When stowed, the third row folds completely flat into the floor, giving the Previa a van-like cargo cabin. Air-conditioning controls are accessible from the second row, as is the powered moonroof. What’s also useful is that there are cabin lights all along the length of the interior, and at night gives the car a warm, inviting look when stepping in.

The car is powered by a 2.4-litre, four-cylinder petrol engine. It’s pretty conservative by today’s standards, but it’s quiet and connected to the front wheels via a well-judged continuously variable transmission. The lack of individual gears actually works in the car’s favour, bestowing it a silky smooth ride quality.  



Nobody buys a Previa and expects a sporty drive, and from the driver’s point of view it’s really a passenger’s car rather than a driver’s one. It’s got great all-round visibility thanks to the large windows, and is generally smooth and easy to drive despite its immense size. 

You also get Bluetooth connectivity and GPS, though the screen is a little on the small side considering the size of the dashboard. What’s lacking though, are USB charging ports and that’s more down to the overall age of the platform than any lack of planning on Toyota’s part.

On the whole though, it’s a very comfortable car and impressively quiet on the road. Driving it is not all that exciting, but the passengers will have absolutely nothing to complain about.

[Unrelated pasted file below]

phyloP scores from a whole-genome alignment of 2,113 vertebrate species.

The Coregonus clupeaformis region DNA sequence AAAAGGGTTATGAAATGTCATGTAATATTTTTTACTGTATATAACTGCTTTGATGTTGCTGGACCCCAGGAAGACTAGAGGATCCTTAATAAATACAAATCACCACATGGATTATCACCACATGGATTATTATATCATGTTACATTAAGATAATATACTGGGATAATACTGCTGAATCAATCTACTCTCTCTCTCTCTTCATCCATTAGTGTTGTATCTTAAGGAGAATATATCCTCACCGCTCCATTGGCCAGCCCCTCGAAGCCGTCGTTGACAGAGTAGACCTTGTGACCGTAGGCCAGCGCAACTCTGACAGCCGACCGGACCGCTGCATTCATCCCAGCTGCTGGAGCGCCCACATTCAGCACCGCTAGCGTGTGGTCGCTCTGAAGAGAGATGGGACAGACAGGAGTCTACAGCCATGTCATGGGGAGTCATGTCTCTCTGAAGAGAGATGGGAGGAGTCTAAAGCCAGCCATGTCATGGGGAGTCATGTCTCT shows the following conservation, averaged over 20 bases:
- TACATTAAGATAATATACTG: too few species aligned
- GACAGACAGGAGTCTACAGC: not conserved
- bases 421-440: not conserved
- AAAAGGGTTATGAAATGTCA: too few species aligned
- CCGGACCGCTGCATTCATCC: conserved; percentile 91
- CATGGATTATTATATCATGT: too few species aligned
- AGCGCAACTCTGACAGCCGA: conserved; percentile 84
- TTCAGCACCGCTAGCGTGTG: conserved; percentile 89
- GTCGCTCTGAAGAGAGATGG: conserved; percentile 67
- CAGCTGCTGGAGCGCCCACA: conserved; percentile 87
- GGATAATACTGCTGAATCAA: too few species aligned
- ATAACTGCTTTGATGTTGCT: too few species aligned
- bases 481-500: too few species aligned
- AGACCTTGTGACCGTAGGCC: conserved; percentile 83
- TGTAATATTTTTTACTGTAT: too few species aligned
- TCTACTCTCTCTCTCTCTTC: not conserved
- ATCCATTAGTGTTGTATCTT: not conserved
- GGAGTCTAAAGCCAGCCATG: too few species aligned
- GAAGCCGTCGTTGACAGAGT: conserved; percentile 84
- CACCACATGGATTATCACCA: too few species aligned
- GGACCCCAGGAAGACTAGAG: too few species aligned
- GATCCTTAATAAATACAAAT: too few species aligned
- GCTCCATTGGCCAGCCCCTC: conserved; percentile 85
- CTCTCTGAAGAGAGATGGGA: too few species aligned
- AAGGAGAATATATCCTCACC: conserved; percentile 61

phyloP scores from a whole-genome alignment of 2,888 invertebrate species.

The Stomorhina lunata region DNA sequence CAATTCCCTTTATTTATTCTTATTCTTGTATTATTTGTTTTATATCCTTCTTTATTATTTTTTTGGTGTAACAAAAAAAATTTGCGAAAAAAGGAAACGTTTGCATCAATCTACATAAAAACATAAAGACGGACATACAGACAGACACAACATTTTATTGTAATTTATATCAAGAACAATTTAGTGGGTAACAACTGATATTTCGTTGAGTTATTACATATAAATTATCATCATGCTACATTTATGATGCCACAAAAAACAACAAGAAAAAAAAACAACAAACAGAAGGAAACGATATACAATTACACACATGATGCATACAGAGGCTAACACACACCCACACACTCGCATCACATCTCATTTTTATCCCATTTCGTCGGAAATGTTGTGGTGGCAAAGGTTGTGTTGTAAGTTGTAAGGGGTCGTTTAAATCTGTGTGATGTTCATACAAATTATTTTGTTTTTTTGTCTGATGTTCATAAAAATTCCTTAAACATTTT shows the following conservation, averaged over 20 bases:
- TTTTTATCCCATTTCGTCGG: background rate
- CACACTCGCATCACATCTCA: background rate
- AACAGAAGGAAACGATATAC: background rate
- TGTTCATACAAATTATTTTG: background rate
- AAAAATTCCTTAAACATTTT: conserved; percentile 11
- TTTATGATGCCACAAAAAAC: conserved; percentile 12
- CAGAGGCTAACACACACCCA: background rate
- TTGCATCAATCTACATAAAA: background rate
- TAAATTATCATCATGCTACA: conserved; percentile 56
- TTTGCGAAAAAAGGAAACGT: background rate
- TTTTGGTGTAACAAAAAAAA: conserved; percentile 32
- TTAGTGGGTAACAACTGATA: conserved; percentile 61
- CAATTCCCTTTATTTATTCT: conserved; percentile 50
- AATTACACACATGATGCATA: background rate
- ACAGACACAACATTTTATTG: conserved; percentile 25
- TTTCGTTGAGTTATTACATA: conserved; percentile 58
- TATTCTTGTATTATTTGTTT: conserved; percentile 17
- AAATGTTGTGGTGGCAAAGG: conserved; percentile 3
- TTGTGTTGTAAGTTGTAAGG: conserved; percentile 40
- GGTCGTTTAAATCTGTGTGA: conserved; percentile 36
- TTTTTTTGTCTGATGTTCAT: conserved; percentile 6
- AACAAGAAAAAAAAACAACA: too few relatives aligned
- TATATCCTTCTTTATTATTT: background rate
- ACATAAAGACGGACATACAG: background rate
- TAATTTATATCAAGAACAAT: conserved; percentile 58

Owning a car of this size does come with some other considerations, such as your vehicle cleaning schedule will never be the same again. There’s so much floor space in the Previa that without regular cleaning it has the potential to become a very mucky car – so best get a on-board dust-buster or a Dyson.

Higher up the Toyota lineup, you can get a Vellfire ($218,888 with COE) or Alphard ($236,888 with COE). They pretty much look like boxes on wheels, but feature even more luxury features in the cabin and even more space.

On the continental side of the auto divide, the Previa’s biggest competitor is the Volkswagen Sharan. It’s cheaper, has a more powerful engine, but a smaller interior. 

There are German seven-seat luxo-SUVs, but they cost a whole lot more – one alternative is Mazda’s luxurious seven-seat SUV, the CX-9, which can actually fit seven people.

There may be nothing more that screams ‘family man’ or ‘soccer mum’ than driving a large MPV, but then there are some people among us that actually take pride in being soccer mums and family men. And the Previa’s quiet, continued success is a great reflection of that.

Toyota Previa Aeras 2.4

Engine2,362cc, inline 4
Power 169hp at 6,000rpm
 Torque224Nm at 4,000rpm
 GearboxCVT
 0-100km/h11.2 seconds
 Top Speed180km/h
 Fuel Efficiency8.9L/100km
 VES Band / CO2C2 / 207g/km
 AgentBorneo Motors
 PriceS$180,888 with COE
Availability Now
 VerdictSpacious and very passenger-friendly, if you can overlook the high price and slightly dated electronics

about the author

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Lionel Kong
An old hand from the bad old days of crazy COEs, the straight-shooting, ex-CarBuyer editor is back in the four-wheeled world. Rumours that he went to another country to start a Judas Priest tribute band are unfounded.